Did you just come with that off the top of your head?

    Amazing.

  4. #4
    Join Date
    Dec 2008
    Location
    Melbourne, Australia
    Posts
    6,936

    Default You can do that too.

    Quote Originally Posted by BLH123 View Post
    Did you just come with that off the top of your head?
    Just like most of the members on this forum, you too could have come up with all that..... but not on a little screen. Get hold of good maps or a road atlas and see how many attractions are marked on them. You are bound to find natural attractions, historical sites, even some museums and glitzy attractions - maybe lots more that will interest you.

    Good maps have a wealth of information. They are invaluable while planning a trip, and essential while on the road. Don't be tempted to rely on your electronics. Many have done so at their peril, some fatal.

    Lifey

  5. Default

    Thanks!

    What are some good map recommendations?

  6. #6
    Join Date
    Oct 2008
    Location
    Joplin MO
    Posts
    9,270

    Default

    Join AAA, visit your local office, and get free maps of all the states you will be covering.

    Go to Walmart, a bookstore, a truck stop or our online store and buy a Rand McNally Road Atlas.

  7. #7
    Join Date
    Dec 2008
    Location
    Melbourne, Australia
    Posts
    6,936

    Default Can never have too many.

    Quote Originally Posted by glc View Post
    Join AAA, visit your local office, and get free maps of all the states you will be covering.

    Go to Walmart, a bookstore, a truck stop or our online store and buy a Rand McNally Road Atlas.
    I know I am not the only one who likes to use and travel with both. In fact, as you cross State borders, at the Welcome Centres you can usually pick up free State issued maps as well. Having all three, and comparing them you will find that there is always something on one of them, which is not on the others.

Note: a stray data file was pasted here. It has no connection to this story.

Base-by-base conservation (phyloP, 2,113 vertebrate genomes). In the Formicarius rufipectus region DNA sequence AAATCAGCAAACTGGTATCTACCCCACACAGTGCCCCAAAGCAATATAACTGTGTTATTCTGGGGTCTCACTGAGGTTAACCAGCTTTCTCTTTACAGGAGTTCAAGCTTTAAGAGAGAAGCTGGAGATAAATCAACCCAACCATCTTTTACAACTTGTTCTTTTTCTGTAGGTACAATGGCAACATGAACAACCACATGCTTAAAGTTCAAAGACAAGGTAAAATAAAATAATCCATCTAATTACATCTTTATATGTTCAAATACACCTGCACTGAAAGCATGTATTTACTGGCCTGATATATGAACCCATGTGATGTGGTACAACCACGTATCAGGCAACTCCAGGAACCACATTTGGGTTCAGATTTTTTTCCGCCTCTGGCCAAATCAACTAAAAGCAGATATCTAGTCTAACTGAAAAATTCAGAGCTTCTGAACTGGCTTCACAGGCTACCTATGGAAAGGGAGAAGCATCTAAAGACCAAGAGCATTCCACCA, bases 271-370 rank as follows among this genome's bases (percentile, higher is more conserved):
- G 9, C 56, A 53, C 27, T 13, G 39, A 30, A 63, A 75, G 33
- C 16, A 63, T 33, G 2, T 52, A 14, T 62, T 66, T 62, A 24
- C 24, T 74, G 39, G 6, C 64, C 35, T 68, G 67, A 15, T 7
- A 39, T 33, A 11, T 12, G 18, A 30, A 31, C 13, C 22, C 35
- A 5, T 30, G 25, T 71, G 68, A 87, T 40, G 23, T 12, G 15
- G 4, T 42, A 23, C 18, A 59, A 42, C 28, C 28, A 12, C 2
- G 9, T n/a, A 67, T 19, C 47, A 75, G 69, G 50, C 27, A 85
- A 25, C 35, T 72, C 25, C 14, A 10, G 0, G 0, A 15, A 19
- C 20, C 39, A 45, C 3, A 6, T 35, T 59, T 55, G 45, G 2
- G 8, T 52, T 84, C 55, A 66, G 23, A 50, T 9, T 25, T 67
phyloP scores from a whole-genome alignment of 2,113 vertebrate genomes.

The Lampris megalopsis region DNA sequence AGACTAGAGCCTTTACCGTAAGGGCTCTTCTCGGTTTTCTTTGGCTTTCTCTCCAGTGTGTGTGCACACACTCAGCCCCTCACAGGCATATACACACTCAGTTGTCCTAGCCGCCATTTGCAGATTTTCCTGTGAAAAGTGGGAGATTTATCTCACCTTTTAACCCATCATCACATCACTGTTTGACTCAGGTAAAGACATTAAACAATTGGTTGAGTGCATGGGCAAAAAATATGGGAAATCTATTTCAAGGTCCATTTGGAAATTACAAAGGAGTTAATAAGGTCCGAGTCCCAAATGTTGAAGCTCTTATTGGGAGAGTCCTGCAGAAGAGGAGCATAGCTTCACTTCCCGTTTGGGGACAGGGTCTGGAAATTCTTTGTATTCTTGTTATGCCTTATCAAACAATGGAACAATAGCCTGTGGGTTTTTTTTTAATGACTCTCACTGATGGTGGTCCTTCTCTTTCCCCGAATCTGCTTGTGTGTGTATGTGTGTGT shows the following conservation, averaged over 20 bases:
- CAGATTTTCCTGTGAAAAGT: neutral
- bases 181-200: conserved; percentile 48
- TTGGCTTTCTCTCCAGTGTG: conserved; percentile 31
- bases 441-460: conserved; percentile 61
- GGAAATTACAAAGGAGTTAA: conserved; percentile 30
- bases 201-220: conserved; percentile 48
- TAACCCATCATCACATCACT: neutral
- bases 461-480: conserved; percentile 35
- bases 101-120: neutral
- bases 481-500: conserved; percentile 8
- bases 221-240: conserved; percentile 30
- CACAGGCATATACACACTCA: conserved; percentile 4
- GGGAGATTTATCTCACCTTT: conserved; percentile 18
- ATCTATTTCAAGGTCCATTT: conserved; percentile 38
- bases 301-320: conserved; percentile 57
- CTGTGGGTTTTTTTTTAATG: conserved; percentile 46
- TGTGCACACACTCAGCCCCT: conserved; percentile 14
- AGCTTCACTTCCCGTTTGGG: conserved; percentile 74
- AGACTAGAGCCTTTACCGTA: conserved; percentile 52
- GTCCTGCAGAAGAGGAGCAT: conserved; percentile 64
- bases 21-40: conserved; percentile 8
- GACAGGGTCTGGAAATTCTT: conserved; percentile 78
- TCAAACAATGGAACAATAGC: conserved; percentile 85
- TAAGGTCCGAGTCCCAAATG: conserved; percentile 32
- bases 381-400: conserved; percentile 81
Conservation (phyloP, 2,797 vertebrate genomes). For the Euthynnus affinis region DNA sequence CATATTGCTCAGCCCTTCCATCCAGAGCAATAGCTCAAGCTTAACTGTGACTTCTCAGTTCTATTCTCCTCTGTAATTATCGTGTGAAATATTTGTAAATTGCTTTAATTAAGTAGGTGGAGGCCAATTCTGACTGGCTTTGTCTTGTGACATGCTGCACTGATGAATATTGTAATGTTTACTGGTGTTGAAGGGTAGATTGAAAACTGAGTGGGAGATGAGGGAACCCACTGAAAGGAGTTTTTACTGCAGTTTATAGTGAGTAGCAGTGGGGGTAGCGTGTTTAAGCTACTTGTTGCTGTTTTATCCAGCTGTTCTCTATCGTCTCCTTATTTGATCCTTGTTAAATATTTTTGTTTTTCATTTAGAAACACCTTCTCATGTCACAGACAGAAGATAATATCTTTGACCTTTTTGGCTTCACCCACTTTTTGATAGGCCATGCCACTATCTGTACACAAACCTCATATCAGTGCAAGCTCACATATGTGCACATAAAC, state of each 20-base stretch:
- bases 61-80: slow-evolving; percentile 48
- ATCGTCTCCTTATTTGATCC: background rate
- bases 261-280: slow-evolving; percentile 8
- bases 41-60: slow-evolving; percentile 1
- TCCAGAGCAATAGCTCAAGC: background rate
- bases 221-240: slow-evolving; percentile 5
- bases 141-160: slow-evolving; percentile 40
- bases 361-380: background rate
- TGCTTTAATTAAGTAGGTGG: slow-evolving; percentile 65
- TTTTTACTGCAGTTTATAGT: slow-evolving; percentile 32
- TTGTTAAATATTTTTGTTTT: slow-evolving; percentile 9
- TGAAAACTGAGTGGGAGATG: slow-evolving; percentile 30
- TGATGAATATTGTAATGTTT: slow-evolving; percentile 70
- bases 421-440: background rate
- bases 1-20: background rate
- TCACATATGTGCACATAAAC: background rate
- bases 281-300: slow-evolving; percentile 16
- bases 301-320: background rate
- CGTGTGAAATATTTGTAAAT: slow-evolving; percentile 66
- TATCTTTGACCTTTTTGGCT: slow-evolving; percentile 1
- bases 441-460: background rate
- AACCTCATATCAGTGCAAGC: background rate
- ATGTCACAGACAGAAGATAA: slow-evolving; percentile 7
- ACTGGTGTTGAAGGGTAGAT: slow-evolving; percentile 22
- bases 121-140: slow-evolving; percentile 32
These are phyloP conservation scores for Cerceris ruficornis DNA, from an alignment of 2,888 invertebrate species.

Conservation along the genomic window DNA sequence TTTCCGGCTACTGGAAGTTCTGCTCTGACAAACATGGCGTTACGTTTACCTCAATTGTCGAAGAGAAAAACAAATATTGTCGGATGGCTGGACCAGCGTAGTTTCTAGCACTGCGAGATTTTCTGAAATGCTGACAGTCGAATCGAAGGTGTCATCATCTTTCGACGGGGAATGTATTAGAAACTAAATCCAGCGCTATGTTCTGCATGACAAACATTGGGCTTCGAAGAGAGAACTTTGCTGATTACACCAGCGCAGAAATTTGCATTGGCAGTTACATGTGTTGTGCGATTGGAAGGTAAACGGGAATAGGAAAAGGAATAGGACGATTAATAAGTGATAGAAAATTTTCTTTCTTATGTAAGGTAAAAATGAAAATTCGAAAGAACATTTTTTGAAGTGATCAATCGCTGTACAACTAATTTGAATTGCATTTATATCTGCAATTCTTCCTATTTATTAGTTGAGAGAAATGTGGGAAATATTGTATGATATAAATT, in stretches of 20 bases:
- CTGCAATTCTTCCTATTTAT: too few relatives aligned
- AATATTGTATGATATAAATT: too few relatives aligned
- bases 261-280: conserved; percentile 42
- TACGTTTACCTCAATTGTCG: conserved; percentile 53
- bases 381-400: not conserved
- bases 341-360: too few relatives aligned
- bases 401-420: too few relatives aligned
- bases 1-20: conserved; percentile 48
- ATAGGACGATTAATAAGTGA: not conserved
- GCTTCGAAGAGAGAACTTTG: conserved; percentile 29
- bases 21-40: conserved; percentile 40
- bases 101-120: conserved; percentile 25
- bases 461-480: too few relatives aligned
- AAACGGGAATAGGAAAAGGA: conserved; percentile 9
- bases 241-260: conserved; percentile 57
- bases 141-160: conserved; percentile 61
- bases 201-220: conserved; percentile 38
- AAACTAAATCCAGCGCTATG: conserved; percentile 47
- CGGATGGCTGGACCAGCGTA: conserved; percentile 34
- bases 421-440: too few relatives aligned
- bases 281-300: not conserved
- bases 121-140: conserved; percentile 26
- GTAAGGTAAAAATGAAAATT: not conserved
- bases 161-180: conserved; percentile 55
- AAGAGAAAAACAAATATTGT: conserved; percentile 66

I just don't like missing anything.

    Lifey

  8. #8
    Join Date
    May 2011
    Location
    Southern California
    Posts
    4,546

    Default

    With AAA, you can also get free tour books. Mostly they have motel and restaurant listings (but only those that are AAA-approved or AAA-recommended), but they also have good descriptions of the areas and Points of Interest. More than once, we've checked a Tour Book and gone to someplace that we might have otherwise missed. (The National Museum of Nuclear Science in Albuquerque was one such place, and another one was a place in Jefferson City that my Sis-in-law had forgotten about. There were others, but those are two that come to mind as places we found via the Tour Books.)

    Like Lifey, we travel with an atlas, AAA state maps, AAA regional maps, and a GPS (to find local addresses only), and we stop and pick up another map at state visitor centers. But what can I say, I've been a "map fiend" since I was about 8 years old and my mom had taught me how to read one!


    Donna

  9. Default

    Just a couple Hours further are the Black Hills of South Dakota with Mt Rushmore among MANY other fascinating attractions. You could spend a month there and still not see everything!

    . Before you arrive, you'll pass through The Badlands. Fun stops include Wall Drug and the Mitchell Corn Palace.
    Last edited by travelingman; 05-09-2015 at 10:50 AM.